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What to Know Before Going Vegan, According to Doctors

Thinking of Going Vegan? Read What 3 Experts Have to Say First


As a weekday vegetarian, I often wonder whether or not I could handle being vegan. Despite my love for cheese, I'm pretty confident I could give up chocolate, eggs, and meat, so with Veganuary in full swing, I'm seriously considering jumping on the bandwagon to see if I can go a month without gorgonzola.

Based on what my vegan friends say, transitioning to a vegan diet in no easy feat. That's why I asked Dr. Carrie Ruxton, dietitian and nutrition consultant from the Health and Food Supplements Information Service, Dr. Tom Little, specialist nutritionist and head of performance & nutrition at Colour-Fit, and registered dietitian nutritionist Krista Linares, to give me the low down on what I need to know before potentially ditching all my favourite dairy-filled foods.

Eating Vegan Doesn't Make You Healthier

"Vegan diets can offer massive benefits for couch potatoes right through to elite athletes by promoting plant-based whole foods such as vegetables, salad, fruits, whole grains, bean, legumes, nuts, and seeds," said Dr. Little. "These foods have been proven to be beneficial for our cardiovascular, brain, metabolic and gut health, immunity, cancer risk, inflammation, mood, and appearance as they are typically high in critical nutrients such as phytonutrients, vitamins, minerals, and fibre," he continued. However, Dr. Little is quick to point out that being a vegan doesn't automatically make you healthy. Dr. Ruxton agreed, noting that many vegan products and recipes are actually high in salt and sugar.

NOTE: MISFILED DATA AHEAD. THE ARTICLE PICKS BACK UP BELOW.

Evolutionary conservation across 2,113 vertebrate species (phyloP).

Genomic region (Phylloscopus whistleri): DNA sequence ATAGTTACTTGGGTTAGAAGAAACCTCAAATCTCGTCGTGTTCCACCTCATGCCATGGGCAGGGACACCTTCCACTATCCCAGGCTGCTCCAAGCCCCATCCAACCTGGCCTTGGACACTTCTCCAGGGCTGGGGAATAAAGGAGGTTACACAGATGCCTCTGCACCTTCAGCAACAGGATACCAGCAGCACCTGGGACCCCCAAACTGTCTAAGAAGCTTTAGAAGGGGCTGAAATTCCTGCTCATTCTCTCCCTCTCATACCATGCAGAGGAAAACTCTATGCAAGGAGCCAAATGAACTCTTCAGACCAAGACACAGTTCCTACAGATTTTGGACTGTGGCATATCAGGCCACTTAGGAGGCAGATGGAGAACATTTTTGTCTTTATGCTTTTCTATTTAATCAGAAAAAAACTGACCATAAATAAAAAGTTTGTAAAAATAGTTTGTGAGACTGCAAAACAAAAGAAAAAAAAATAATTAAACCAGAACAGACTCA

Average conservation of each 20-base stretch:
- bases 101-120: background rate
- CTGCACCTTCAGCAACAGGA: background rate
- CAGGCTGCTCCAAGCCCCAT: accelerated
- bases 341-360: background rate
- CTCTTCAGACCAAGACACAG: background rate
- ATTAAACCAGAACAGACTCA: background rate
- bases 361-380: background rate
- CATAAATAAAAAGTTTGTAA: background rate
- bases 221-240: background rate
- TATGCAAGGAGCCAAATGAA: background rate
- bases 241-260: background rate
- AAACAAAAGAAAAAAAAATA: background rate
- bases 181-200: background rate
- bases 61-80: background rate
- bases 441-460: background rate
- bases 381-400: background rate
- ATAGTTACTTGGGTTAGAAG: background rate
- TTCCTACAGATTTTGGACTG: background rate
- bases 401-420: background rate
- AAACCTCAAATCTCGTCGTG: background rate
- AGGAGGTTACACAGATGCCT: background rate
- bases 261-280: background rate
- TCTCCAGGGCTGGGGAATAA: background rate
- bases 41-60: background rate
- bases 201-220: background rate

You Need to Be Aware of What You're Consuming

"Like any other diet, a balanced vegan diet needs to include protein, fibre, vitamins, minerals, and healthy fats," explained Dr. Ruxton. Given vegan diets are generally higher in carbohydrates and lower in protein, Dr. Ruxton, Dr. Little, and Linares agreed that you'll need to be more aware of what you're consuming to ensure you are getting all the right nutrients.

"The most commonly observed deficiencies include B-12, iron, zinc, calcium, and iodine," said Dr. Little. To combat this, Ruxton suggested taking a daily multivitamin with minerals to replace those that are found in animal products (but please consult with your GP or a registered dietitian, first), and investing in vegan cookbooks that break down each recipe and its nutrients to gain a better understanding of how to eat.

It's Best to Transition to a Vegan Diet Gradually

If you've made the decision to transition to a vegan diet, all three experts suggested doing so gradually, introducing new foods and meat alternatives slowly to allow your body to adapt at its own pace. While there are no set rules, Dr. Linares said that personality can play a huge factor in the transition, as some people may find it easier to do the opposite and jump straight in. Ultimately, you just need to decide what will be sustainable for you.

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